Ontario Civil

Family Law

Mother did nothing to show ability to organize her life

Child was apprehended at birth. Mother had supervised and partially supervised access. Father was unknown to society. Mother was unable to obtain and maintain appropriate housing. Society had concerns about mother’s attendance for access. Mother had on-again/off-again relationship with partner. Mother’s partner refused to meet with society workers and admitted to using marijuana to manage chronic pain. There was domestic violence. Mother indicated partner was part of mother’s plan for child. Society sought order making child Crown ward with no access to mother. Society brought motion for summary judgment. Mother filed no material and made no submissions challenging society’s analysis. Child was made Crown ward without access by mother. There was overwhelming lack of progress by mother in addressing fundamental parenting issues. There were concerns about mother’s chronic lifestyle and relationship problems. There was no genuine issue for trial. Mother did nothing to show mother had ability to organize mother’s life to provide safe and stable physical and emotional environment for child. There were no other less intrusive alternatives available. There was no evidence to suggest that continuing access would be beneficial and meaningful from child’s perspective.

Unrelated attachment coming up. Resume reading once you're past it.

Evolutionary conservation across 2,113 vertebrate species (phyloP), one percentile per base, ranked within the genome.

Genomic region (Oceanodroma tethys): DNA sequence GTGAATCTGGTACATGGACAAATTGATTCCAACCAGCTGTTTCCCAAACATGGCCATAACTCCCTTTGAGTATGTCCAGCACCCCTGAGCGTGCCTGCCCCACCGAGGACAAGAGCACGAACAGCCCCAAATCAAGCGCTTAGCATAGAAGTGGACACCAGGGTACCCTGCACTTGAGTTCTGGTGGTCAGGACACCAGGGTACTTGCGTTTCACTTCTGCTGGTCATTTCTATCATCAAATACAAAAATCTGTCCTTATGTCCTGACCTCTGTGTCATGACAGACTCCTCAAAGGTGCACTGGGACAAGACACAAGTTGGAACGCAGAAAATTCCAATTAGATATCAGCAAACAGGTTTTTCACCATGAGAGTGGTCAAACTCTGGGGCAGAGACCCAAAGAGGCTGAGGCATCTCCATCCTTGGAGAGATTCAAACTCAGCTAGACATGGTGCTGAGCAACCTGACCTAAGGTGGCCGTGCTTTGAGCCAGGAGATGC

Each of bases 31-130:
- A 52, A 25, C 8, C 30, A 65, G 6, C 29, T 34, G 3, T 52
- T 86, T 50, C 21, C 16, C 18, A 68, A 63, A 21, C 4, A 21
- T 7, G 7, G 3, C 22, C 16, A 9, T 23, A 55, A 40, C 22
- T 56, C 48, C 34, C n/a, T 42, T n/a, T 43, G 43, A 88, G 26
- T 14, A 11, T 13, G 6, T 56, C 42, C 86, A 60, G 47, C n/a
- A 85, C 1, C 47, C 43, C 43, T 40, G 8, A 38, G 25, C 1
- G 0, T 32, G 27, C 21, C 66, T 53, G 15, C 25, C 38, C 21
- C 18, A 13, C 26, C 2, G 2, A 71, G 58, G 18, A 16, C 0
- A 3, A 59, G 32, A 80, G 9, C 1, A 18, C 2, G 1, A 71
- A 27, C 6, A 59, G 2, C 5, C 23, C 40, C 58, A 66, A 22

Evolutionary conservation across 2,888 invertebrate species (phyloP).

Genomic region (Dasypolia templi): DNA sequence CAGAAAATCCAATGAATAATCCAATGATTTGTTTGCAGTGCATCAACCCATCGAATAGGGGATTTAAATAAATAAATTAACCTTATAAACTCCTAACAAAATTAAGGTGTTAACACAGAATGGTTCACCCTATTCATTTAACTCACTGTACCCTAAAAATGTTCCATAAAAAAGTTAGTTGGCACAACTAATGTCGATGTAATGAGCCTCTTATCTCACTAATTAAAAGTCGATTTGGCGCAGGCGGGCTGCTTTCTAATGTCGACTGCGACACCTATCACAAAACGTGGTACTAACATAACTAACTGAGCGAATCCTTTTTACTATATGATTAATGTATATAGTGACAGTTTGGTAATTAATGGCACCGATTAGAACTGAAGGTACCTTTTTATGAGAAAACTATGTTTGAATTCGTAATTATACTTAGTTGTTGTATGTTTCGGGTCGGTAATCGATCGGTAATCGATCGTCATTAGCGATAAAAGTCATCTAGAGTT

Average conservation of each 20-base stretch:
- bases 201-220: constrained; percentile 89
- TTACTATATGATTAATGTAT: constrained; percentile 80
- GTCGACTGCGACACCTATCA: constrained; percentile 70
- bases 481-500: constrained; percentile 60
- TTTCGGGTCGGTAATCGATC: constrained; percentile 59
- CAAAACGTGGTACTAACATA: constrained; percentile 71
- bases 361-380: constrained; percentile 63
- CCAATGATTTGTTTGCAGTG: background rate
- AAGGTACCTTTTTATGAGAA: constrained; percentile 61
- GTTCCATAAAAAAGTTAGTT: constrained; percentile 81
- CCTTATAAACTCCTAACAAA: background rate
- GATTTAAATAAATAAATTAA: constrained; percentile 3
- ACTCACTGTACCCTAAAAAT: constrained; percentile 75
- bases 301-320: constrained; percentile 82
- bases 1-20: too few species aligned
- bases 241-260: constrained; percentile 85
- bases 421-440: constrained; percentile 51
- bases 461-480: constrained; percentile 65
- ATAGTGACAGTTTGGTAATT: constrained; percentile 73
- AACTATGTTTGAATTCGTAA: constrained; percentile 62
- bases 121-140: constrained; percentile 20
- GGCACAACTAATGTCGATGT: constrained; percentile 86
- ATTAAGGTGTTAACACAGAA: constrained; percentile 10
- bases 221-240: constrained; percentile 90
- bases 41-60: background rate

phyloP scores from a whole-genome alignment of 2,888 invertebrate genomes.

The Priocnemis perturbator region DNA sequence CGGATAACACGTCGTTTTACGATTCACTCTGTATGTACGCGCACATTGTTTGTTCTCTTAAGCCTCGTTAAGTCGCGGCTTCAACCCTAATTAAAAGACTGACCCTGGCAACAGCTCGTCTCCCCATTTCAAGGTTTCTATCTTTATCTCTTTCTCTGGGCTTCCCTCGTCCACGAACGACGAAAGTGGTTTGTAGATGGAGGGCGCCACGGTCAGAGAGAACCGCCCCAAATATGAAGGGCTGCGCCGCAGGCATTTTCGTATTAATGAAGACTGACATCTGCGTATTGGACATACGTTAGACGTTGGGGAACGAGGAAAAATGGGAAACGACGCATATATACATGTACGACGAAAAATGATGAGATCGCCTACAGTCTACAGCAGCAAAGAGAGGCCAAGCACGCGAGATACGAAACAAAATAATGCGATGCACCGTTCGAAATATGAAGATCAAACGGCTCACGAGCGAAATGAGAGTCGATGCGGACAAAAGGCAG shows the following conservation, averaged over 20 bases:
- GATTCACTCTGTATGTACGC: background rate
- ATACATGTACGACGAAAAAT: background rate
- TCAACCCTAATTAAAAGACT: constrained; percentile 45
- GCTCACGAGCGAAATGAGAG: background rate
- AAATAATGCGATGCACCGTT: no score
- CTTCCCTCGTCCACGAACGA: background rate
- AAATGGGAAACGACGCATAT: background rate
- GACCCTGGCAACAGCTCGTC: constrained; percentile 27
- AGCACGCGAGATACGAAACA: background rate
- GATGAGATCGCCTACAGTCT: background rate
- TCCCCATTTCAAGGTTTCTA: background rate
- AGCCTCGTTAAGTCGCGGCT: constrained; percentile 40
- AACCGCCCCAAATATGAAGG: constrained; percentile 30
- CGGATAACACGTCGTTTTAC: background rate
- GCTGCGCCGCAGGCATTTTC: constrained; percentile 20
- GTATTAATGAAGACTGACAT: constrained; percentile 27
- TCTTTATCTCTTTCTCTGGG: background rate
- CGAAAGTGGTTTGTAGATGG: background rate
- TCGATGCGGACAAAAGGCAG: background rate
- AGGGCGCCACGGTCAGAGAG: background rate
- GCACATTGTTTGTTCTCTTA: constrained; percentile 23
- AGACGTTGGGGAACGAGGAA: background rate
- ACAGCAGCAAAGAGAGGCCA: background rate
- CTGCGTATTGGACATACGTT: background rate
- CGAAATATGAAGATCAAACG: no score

Children’s Aid Society of Hamilton v. M. (A.) (Oct. 31, 2012, Ont. S.C.J., Pazaratz J., File No. C-1333/06) 222 A.C.W.S. (3d) 135.

cover image


Subscribers get early and easy access to Law Times.

Law Times Poll

Lawyers have expressed concerns that of 38 justices of the peace the province appointed this summer, only 12 have law degrees. Do you think this is an issue?